We still don’t know what you do. Anyway, at this point it doesn’t really matter.
If you pay attention, genuine people on this forum with real life experiences normally share what they do in their jobs and provide insights and opinions based on that. It doesn’t happen in your case.
As far as knowing people from this forum, there are a bunch of people here that know me personally too. That still doesn’t take away from what I posted.
Its already been said but I think there should be a distiction made between the FAs out there selling products and true wealth managers. I’ll agree an FA that is out peddling American Funds to everyone and their brother with $25,000 tends to end up a bit like a used car salesman - they know their product well and they tend to be good salespeople. Remember there are low-level equity analysts too, and low level i-banking, and low-level everything.
To the OP, you’ll be able to sniff out a lower-level job if they want you to immediately start producing.
I am a CFA and CFP, partner at an RIA doing wealth management. I still consider myself an FA because that is what I do; the business card says wealth advisor but same thing. I do zero sales, occasionally I’ll pick up a client from a friend or associate but that’s not my role. My partner and other people are responsible for the rain making. I’m fairly young, so knowing people with $5M to invest is hard for me. Yet I am a partner and my name is on the sign because of the CFA and CFP and the knowledge. You better believe that people with $2M-$20M to invest know what the CFA is. I know with gotten clients because it. We do a lot with alternatives. I’ll be a CAIA most likely in 2 weeks. We’ve even had a client ask about that designation about a year ago because he wanted to make sure we were doing our homework on the alternatives. You’d be suprised, especially now, how closely HNW investors are looking at their advisors and their designations. Some still say, “here’s my money, don’t lose it” but the majority are much more active atleast in evaulating the advisor and wanting to understand the strategy.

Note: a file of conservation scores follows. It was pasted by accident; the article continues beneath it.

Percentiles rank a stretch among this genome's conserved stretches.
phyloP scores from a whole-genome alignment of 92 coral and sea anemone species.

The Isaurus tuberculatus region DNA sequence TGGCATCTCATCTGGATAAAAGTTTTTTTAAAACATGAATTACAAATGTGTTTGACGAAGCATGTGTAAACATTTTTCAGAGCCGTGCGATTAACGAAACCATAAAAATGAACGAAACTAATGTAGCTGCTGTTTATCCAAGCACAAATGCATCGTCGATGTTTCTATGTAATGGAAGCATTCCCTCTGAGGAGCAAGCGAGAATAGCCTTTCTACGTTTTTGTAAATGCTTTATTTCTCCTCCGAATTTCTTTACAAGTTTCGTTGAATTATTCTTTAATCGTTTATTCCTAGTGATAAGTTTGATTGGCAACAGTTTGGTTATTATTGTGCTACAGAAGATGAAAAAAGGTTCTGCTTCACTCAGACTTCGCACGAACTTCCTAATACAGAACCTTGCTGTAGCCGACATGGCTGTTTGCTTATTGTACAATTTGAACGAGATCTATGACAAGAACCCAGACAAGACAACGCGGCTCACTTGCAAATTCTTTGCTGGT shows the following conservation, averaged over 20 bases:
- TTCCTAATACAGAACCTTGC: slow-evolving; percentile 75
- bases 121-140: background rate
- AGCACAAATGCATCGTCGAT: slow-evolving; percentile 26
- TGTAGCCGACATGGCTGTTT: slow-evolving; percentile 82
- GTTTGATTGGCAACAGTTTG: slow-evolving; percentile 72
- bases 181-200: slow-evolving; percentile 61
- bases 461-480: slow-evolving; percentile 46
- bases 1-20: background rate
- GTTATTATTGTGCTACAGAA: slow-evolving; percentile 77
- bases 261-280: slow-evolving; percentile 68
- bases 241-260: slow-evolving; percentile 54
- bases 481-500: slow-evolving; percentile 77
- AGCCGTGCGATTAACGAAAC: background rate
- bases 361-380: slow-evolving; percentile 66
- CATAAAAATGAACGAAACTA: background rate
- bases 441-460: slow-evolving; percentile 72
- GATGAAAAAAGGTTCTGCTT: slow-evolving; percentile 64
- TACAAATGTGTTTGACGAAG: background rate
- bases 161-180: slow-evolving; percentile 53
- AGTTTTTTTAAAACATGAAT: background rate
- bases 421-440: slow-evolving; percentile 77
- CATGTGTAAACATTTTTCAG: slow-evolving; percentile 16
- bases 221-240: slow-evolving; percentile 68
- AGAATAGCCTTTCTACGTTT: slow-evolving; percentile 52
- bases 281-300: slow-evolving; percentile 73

As for adding value for the clients, wealth managers are in the biggest position to add value. For more value added by proactively recommending using gift tax exemption to pay off that private split dollar (which the attorney won’t do proactively) or reminding them to take the credit for amt recovery from their ISOs from years ago (which the CPA probably missed), or allocating their portfolio correctly and accessing alternatives (which they wouldn’t do on their own). Far more value added to people’s lives than a buy-side or sell-side analyst.
And the pay is pretty good.
> thommo: you’re welcome.
> I know I came out blasting on this thread, but I
> really take a lot of pride in what I do and when
> some d!ck takes a stab at it, that’s when I drop
> my gloves.
> I am genuinely passionate about helping my
> clients. One time, this 62 yr old widowed client
> of mine asked me to come out on a Saturday morning
> with her to a car dealership just because she
> wanted someone by her side while she was making
> this big purchase. Of all the people in her life
> that could have qualified to be this person, she
> felt comfortable enough to ask me to come with
> her. It made me feel great!
I think that’s really cool, I would love to be an adviser like that one day.
I recently quit my corporate job after 15 yrs to start a RIA firm (mainly discretionary accounts). I don’t have any advisory exp but I do have investing exp using deep value strategies. I am not sure whether it is looked down or not but if you do the right thing for the clients and able to generate alpha, you will be respected. I think the sense of responsibility is also very high when you meet those clients.
I can provide more details as my firm kicks off. one other way is to see whether any one can provide initial capital for some equity. When I started I was approached by couple of firms like that.
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